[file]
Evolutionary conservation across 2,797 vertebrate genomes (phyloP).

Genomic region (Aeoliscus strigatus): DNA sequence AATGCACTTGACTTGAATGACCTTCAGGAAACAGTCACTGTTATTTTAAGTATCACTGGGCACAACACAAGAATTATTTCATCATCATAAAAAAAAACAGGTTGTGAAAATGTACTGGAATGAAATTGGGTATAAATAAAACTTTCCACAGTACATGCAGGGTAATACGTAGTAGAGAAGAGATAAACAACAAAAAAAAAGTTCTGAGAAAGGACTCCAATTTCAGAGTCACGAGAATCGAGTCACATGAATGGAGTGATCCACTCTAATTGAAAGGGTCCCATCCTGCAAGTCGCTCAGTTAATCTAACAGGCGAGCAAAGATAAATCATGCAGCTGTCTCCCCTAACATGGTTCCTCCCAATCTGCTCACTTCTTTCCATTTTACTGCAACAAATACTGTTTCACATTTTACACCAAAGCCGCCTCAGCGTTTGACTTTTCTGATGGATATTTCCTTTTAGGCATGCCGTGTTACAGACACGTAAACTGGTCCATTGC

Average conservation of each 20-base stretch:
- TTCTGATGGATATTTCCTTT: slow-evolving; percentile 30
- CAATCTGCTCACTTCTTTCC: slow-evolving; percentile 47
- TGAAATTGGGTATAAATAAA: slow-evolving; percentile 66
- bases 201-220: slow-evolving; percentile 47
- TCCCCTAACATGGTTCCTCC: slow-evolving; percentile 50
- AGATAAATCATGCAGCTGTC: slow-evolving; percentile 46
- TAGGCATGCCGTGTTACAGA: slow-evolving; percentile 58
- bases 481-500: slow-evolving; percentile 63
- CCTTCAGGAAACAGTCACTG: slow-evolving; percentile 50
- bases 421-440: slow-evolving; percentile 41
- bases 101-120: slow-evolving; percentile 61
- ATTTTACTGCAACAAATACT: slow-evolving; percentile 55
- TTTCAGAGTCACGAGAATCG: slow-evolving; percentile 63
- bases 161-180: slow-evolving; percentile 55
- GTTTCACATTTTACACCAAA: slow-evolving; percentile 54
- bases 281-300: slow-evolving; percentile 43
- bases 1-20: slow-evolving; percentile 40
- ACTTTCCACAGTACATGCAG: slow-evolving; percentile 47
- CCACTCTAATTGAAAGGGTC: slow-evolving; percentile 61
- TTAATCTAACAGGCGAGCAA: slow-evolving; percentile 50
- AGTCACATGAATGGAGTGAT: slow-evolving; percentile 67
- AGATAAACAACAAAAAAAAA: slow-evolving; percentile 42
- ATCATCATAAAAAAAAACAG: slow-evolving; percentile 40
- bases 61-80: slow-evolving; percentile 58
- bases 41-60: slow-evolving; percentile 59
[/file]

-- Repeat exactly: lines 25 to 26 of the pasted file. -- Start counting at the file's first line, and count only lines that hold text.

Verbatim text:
- AGATAAACAACAAAAAAAAA: slow-evolving; percentile 42
- ATCATCATAAAAAAAAACAG: slow-evolving; percentile 40